1. @sham I agree with Guybrush on this. I don’t think you can compare what you do on the road to anything on the race track. I also think you are going overboard here. Vettel was doing maybe 50mph. Drivers do way worse to each other at 150+mph! How many times do we see drivers throw each other off the track? I want to see passion, I want to see anger, I want to see excitement. Else, I might as well go sit by the side of the M4 and watch you and everyone else drive!

      2. I’m disappointed too.

        There us no excuse for what he did the first time. The second time should be an instant ban.

        Seb showed a huge lack of sportsmanship through the 2nd incident and the FIA should have hauled him up over it.

        If it where Lewis that crashed just once, he’d be faceing huge ramifications right now, not just a slap on the wrist.

        This outcome just shows what a sham F1 is, especially if Seb wins this season.

        Very disappointed with this outcome and for future of the sport.
        It’s like watching WWF/E wrestling now. As you know bad behaviour is encouraged as part of the act now.

        1. Second time? Did I miss something?

          If by first time you mean when Lewis slowed after going through the turn and SV hit him, then there are plenty of excuses for it! That is not to apportion blame, but accidents happen and No, Lewis wouldn’t have faced “huge ramifications” as you call it. Vettel didn’t get a slap on the wrist he effectively had a win taken away with the most severe penalty that the stewards can issue without a black flag, plus 3 points on his license.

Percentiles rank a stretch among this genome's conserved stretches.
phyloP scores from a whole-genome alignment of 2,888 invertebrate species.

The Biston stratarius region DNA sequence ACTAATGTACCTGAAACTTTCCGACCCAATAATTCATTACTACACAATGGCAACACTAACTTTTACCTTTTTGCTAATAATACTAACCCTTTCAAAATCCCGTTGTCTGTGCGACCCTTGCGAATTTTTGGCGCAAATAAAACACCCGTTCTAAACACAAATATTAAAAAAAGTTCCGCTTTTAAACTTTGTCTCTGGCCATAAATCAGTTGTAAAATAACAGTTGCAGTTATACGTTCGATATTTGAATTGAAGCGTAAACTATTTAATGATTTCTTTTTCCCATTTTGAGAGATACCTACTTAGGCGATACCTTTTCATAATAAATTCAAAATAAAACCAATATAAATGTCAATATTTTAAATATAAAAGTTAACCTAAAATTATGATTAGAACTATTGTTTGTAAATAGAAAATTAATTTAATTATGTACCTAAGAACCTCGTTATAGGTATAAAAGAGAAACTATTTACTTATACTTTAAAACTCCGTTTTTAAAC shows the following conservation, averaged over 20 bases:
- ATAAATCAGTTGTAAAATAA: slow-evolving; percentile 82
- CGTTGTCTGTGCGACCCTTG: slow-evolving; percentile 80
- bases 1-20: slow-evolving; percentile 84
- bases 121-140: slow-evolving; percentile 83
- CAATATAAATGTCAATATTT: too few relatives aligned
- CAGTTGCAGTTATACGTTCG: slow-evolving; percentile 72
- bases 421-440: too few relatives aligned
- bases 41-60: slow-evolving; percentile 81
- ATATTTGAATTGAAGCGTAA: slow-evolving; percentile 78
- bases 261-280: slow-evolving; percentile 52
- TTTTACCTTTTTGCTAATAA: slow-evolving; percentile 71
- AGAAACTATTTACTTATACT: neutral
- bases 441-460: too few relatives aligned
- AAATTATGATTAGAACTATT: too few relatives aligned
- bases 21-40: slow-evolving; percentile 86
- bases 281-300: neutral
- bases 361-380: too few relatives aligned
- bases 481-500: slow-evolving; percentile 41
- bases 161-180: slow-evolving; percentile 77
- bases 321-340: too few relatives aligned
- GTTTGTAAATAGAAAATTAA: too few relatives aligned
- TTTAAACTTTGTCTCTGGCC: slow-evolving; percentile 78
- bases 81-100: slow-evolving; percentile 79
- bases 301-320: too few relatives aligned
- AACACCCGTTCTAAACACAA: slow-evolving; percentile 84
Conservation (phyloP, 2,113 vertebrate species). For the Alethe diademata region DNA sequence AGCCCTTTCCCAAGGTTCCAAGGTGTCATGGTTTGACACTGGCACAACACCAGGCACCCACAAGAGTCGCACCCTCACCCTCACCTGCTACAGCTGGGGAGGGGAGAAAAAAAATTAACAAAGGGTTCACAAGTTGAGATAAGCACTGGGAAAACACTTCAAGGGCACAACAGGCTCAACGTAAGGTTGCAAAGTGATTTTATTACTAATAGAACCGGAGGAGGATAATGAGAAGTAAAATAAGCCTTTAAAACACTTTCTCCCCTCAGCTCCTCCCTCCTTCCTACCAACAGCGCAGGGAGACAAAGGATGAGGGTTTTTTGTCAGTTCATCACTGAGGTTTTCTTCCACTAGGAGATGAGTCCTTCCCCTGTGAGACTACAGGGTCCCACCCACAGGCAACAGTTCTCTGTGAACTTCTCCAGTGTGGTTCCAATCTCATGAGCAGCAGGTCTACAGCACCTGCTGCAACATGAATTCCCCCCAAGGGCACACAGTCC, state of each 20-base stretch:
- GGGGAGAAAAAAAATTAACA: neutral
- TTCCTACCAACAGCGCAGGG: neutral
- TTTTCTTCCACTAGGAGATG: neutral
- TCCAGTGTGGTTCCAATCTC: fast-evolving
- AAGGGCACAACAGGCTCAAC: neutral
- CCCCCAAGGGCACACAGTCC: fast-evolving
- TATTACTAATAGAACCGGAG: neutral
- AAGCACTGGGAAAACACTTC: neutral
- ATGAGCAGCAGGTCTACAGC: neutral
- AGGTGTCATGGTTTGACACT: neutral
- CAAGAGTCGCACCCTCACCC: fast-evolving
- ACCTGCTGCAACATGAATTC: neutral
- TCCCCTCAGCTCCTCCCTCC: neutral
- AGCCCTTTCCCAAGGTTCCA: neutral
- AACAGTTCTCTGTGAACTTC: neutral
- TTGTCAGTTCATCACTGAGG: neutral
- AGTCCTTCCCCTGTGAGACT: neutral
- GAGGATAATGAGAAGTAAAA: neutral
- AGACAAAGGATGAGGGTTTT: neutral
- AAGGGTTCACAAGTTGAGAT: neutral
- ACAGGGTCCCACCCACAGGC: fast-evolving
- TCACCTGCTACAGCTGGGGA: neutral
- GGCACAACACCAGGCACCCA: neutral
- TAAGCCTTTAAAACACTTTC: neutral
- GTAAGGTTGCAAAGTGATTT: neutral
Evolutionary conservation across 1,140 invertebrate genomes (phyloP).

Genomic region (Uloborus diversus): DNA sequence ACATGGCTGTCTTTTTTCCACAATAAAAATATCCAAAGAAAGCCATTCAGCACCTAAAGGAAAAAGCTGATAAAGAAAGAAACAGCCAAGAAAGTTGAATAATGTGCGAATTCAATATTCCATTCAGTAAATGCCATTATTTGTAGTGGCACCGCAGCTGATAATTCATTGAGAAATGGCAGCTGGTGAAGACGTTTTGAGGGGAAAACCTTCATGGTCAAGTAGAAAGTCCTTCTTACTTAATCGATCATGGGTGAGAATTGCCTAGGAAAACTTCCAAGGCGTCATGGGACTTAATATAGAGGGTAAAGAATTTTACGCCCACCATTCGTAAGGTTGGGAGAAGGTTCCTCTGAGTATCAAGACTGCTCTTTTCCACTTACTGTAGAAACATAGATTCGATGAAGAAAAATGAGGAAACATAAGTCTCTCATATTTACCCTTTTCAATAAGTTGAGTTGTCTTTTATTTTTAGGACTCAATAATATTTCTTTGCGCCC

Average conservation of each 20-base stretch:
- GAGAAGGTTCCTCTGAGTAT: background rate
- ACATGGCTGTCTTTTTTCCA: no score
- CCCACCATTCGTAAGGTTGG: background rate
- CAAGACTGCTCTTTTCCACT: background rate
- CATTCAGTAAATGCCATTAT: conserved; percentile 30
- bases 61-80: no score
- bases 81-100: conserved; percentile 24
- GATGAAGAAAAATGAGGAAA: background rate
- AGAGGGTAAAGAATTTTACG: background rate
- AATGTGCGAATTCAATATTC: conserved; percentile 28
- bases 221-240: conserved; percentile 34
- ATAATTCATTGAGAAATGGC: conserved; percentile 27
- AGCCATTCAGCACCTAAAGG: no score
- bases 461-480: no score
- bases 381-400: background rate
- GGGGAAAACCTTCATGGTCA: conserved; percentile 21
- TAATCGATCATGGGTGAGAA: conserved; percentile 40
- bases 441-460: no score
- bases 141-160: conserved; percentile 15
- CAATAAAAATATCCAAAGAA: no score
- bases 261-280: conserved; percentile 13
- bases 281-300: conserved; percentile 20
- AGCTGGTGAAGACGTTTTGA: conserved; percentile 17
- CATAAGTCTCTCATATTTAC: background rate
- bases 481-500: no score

There is also a difference in my eyes between a crash and a collision, something which many people commenting on this can’t seem to differentiate between! one generally involves damage and the other does not.

          As for your comparison with F1 to WWF……….*shakes head* why do I even bother….

    4. Adam (@rocketpanda)
      3rd July 2017, 18:45

      Good. Time to move on.

      1. Lewisham Milton
        3rd July 2017, 18:50

        …until it all gets dragged up again, in the press conferences that should be for promoting the Austrian Grand Prix.

      2. Out of interest, what are your thoughts on the fact that after his last road rage outburst less than a year ago the FIA had a similar meeting where they said if he does that kind of thing again there would be consequences and here we are following another road rage incident and the FIA response is if he does it again they’ll be consequences… What are these consequences meant to be exactly as from here it seems like a pretty hollow statement.

        1. Michael Brown (@)
          3rd July 2017, 21:41

          Nothing unusual here

        2. After the Mexico incident, the FIA gave Vettel the last warning before the final warning.

          1. Even Jeremy Clarkson was fired after multiple final final warnings.

        3. You keep using the words ‘road rage’ where I cannot find them in any of the FIA reports on either this or the Mexico incident……..strange!

    5. The long arm of Ferrari…

      1. mr. Todt is already proving his worth..

      2. That helped Mercedes win 3 championships.

    6. As it should be

    7. Good. Penalty was given. Stewards had all the same information as the post race decision people had, unlike with the brake test when they didn’t have the telemetry, here they didn’t need telemetry to see what Vettel had done, and they gave the penalty which they thought was appropriate, like what they do for every other incident, and that should be the end of it. On to Austria.